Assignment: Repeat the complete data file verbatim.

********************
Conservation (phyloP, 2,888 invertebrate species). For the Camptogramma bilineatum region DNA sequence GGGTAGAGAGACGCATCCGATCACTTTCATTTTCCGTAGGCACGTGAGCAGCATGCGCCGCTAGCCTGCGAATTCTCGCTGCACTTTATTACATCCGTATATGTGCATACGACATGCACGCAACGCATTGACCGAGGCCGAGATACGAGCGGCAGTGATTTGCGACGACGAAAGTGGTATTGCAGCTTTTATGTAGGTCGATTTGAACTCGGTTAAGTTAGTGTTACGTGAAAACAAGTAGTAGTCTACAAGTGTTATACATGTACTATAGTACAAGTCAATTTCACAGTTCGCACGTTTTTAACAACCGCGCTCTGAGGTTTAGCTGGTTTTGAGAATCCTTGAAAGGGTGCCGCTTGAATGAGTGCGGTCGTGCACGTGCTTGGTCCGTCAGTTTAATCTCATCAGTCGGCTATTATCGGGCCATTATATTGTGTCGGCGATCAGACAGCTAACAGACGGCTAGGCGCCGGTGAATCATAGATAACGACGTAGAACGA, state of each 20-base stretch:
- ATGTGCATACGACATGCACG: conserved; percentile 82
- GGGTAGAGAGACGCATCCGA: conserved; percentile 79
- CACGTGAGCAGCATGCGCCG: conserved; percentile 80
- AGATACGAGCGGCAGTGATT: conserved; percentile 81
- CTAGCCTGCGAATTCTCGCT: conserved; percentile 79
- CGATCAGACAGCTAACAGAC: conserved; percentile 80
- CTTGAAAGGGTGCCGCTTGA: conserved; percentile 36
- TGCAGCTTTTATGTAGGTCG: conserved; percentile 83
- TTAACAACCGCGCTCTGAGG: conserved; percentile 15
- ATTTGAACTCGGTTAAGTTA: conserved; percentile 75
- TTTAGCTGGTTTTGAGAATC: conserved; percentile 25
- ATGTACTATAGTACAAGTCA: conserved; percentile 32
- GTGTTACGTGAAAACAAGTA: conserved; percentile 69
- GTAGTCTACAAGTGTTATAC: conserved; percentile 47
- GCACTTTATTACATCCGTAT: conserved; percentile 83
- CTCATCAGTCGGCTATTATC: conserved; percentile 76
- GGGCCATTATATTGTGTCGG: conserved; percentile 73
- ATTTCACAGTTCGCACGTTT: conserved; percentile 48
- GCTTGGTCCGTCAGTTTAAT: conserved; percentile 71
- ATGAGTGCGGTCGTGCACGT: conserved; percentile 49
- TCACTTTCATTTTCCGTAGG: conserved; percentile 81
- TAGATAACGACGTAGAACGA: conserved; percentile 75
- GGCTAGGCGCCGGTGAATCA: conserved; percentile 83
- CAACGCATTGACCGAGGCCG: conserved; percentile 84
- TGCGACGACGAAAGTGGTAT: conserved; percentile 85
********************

Conservation (phyloP, 2,888 invertebrate species). For the Camptogramma bilineatum region DNA sequence GGGTAGAGAGACGCATCCGATCACTTTCATTTTCCGTAGGCACGTGAGCAGCATGCGCCGCTAGCCTGCGAATTCTCGCTGCACTTTATTACATCCGTATATGTGCATACGACATGCACGCAACGCATTGACCGAGGCCGAGATACGAGCGGCAGTGATTTGCGACGACGAAAGTGGTATTGCAGCTTTTATGTAGGTCGATTTGAACTCGGTTAAGTTAGTGTTACGTGAAAACAAGTAGTAGTCTACAAGTGTTATACATGTACTATAGTACAAGTCAATTTCACAGTTCGCACGTTTTTAACAACCGCGCTCTGAGGTTTAGCTGGTTTTGAGAATCCTTGAAAGGGTGCCGCTTGAATGAGTGCGGTCGTGCACGTGCTTGGTCCGTCAGTTTAATCTCATCAGTCGGCTATTATCGGGCCATTATATTGTGTCGGCGATCAGACAGCTAACAGACGGCTAGGCGCCGGTGAATCATAGATAACGACGTAGAACGA, state of each 20-base stretch:
- ATGTGCATACGACATGCACG: conserved; percentile 82
- GGGTAGAGAGACGCATCCGA: conserved; percentile 79
- CACGTGAGCAGCATGCGCCG: conserved; percentile 80
- AGATACGAGCGGCAGTGATT: conserved; percentile 81
- CTAGCCTGCGAATTCTCGCT: conserved; percentile 79
- CGATCAGACAGCTAACAGAC: conserved; percentile 80
- CTTGAAAGGGTGCCGCTTGA: conserved; percentile 36
- TGCAGCTTTTATGTAGGTCG: conserved; percentile 83
- TTAACAACCGCGCTCTGAGG: conserved; percentile 15
- ATTTGAACTCGGTTAAGTTA: conserved; percentile 75
- TTTAGCTGGTTTTGAGAATC: conserved; percentile 25
- ATGTACTATAGTACAAGTCA: conserved; percentile 32
- GTGTTACGTGAAAACAAGTA: conserved; percentile 69
- GTAGTCTACAAGTGTTATAC: conserved; percentile 47
- GCACTTTATTACATCCGTAT: conserved; percentile 83
- CTCATCAGTCGGCTATTATC: conserved; percentile 76
- GGGCCATTATATTGTGTCGG: conserved; percentile 73
- ATTTCACAGTTCGCACGTTT: conserved; percentile 48
- GCTTGGTCCGTCAGTTTAAT: conserved; percentile 71
- ATGAGTGCGGTCGTGCACGT: conserved; percentile 49
- TCACTTTCATTTTCCGTAGG: conserved; percentile 81
- TAGATAACGACGTAGAACGA: conserved; percentile 75
- GGCTAGGCGCCGGTGAATCA: conserved; percentile 83
- CAACGCATTGACCGAGGCCG: conserved; percentile 84
- TGCGACGACGAAAGTGGTAT: conserved; percentile 85